Are you on the hunt for a new adventure this year? India is a place I think every avid traveller would love to get to know. Its allure is irresistible for a particular kind of person - the solo traveller. And homestays and solo travellers are a match made in heaven.
So you’ve decided to go. Great. How about where to go? That’s another question. Discovering everything about India in one trip is impossible. It requires a few attempts and lots of research. It’s best to take a region or two at a time, depending on how long you’re going for. In that vain, we’ve created four sample travel itineraries for some of the most popular spots in India.
First off the bat, and probably the most travelled region is the Golden Triangle of Delhi, Agra and Jaipur. To start, this is a great option as travel guides for this region are abundant, and the locals are used to and helpful towards tourists. To get the most out of this trip, try to take about a week in each city.
Red Fort Arcade. Credit: Grainers
In recent years there has been a focus on renovating and rejuvenating the capital’s old buildings and improving infrastructure, and with so many sights and landmarks to see, you’ll be glad of the time to wander. Rushing around is not advised or in any way fun. Start with a nice breakfast paratha and then hit the streets. Here are some things for you to do:
For a comprehensive list of the must-see and do in Dehli, check out Mariellen Ward’s suggestions and tips.
The Taj Mahal. Credit: Paul Asman and Jill Lenoble
Agra is home to one of the world’s most revered wonders - the Taj Mahal. But there are plenty more things to see and do once you’re there. Start each day with the local breakfast of Bedai and Jalebi, and you’ll be all set.
Amber Fort in Jaipur
The capital city of Rajasthan, this ‘Pink City’ is an enthralling mix of old and new. The city’s buzzing streets offer just the right amount of mayhem, and here are some suggestions while you’re there:
There’s a wealth of beauty to be seen in Northern India, and it can be easily accessed from Delhi.
Shimla is the capital of the northern Indian state of Himachal Pradesh and one of India's most popular hill resorts. Walk at your own pace in the pedestrianised central part of town. Hike up to Jakhu Temple (or take the Ropeway cable car), visit the oldest surviving church in North India: Christ Church, and take in some shopping in the bazaar south of Mall St.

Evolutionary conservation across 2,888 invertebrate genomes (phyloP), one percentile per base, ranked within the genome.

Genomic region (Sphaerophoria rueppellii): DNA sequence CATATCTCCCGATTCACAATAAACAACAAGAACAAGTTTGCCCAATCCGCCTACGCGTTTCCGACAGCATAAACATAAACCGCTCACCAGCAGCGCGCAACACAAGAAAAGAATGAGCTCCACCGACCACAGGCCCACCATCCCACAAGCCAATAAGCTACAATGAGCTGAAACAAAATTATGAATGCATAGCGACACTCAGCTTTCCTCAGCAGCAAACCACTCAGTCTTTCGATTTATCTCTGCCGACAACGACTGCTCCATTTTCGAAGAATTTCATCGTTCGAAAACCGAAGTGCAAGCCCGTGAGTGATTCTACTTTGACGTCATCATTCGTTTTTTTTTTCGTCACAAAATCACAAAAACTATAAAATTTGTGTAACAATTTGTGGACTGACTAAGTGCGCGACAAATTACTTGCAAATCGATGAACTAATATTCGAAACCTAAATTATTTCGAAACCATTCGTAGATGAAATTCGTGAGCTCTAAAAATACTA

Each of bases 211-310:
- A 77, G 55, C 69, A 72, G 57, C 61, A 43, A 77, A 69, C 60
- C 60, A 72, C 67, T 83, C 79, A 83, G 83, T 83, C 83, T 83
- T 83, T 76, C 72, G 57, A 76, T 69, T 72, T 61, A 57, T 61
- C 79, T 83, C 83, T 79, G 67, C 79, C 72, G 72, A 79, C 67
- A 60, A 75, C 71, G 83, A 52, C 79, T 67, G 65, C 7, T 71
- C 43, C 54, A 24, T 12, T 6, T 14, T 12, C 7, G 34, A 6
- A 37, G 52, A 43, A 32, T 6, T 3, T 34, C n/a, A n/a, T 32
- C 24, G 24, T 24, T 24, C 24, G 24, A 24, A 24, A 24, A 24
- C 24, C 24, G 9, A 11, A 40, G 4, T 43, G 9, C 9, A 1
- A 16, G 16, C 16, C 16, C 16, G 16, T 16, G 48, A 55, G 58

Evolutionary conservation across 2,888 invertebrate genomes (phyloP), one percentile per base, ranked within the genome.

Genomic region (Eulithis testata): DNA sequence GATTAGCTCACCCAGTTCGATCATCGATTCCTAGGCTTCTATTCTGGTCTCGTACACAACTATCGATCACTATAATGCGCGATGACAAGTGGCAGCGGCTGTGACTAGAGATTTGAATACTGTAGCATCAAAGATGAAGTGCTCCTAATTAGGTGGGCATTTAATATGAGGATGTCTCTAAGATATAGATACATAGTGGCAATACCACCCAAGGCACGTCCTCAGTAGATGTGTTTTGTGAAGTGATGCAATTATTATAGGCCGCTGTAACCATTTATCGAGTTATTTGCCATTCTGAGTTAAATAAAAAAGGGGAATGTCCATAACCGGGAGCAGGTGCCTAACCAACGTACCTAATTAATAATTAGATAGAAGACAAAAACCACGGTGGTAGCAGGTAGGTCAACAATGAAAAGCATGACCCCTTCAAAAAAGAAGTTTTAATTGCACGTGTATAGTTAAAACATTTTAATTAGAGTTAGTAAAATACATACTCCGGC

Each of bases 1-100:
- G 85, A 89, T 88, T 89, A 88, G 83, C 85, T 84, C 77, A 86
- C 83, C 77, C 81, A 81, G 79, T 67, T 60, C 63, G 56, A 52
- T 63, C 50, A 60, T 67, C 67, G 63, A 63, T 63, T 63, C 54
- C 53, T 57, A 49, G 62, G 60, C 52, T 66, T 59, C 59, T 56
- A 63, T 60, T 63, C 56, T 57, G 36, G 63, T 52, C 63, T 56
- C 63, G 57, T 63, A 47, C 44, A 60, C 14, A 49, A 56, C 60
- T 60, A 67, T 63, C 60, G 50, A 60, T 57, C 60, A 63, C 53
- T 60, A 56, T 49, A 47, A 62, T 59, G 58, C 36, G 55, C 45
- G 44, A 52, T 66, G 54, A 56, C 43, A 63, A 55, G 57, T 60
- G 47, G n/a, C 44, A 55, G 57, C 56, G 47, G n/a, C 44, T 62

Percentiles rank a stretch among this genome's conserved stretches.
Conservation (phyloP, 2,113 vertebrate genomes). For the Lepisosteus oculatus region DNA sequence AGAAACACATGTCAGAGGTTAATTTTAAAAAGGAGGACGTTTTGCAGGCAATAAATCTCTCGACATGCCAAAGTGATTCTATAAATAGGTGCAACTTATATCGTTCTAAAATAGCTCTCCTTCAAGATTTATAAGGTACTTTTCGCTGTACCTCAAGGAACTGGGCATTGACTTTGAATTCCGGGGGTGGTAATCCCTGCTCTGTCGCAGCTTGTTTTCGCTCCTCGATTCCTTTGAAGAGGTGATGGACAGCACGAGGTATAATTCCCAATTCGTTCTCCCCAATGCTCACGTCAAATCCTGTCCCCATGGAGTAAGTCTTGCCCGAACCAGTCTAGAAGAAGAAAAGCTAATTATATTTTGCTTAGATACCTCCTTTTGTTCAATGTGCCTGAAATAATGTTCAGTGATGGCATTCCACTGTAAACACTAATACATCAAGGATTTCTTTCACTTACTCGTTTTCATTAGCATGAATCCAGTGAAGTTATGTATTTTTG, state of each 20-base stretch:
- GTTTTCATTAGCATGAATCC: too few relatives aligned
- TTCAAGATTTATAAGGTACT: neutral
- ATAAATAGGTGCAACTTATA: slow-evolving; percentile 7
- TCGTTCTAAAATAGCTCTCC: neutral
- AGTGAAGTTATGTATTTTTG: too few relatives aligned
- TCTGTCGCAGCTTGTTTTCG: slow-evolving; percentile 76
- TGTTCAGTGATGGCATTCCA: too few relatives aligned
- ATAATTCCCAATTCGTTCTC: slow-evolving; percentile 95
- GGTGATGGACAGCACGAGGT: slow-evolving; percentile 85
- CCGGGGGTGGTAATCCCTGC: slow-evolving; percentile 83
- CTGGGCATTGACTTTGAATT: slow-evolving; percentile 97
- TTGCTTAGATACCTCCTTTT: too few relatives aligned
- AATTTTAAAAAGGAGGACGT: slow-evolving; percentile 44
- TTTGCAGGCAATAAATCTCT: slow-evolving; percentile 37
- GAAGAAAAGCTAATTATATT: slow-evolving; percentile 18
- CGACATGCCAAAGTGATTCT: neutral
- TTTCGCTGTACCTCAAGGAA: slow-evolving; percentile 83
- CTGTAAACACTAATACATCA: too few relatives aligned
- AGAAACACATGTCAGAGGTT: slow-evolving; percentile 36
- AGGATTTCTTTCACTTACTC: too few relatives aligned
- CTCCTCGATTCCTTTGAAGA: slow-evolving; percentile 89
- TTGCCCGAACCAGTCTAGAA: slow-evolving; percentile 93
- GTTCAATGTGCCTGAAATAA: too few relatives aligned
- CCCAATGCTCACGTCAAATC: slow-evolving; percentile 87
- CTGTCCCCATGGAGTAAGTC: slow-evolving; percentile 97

Explore the largest city in the Kashmir region and admire the beauty of the Zabarwan Mountains as your backdrop. Be mesmerised by the glass like Dal Lake, and it’s colourful houseboats. Have a picnic in one of the many Mughal gardens and if you’re brave enough, take a paraglide tour for the best views of the picturesque city.
This purpose built, modern, cosmopolitan city is a piece of splendour for your North Indian adventure. Designed by Swiss architect Le Corbusier in 1950, his vision of community life in reinforced concrete brings with it the chance to experience a contrast. Popular sights to see include to Capital Complex and the Nek Chand Rock Garden. This is your chance to indulge in some fine cuisine too with a host of restaurants serving up dignified Mughal classics and contemporary dishes.
A region of charm and tradition, travelling India’s tropical south offers the chance to marvel at some of the most amazing historical palaces and temples, explore beautiful cities and taste some fo the best food in India. Here are some must-see spots along the way.
Meenakshi Amman Temple
One of the oldest and most fascinating cities in India, majestic Madurai houses one of the greatest temples, and it has to be seen to be believed: Meenakshi Amman Temple. Give yourself time to explore this wonder, then take in the Pudhu Mandapa - a 16th-century pillared hall which is now a vibrant market.
Chinese fishing nets in Cochin. Credit: McKay Savage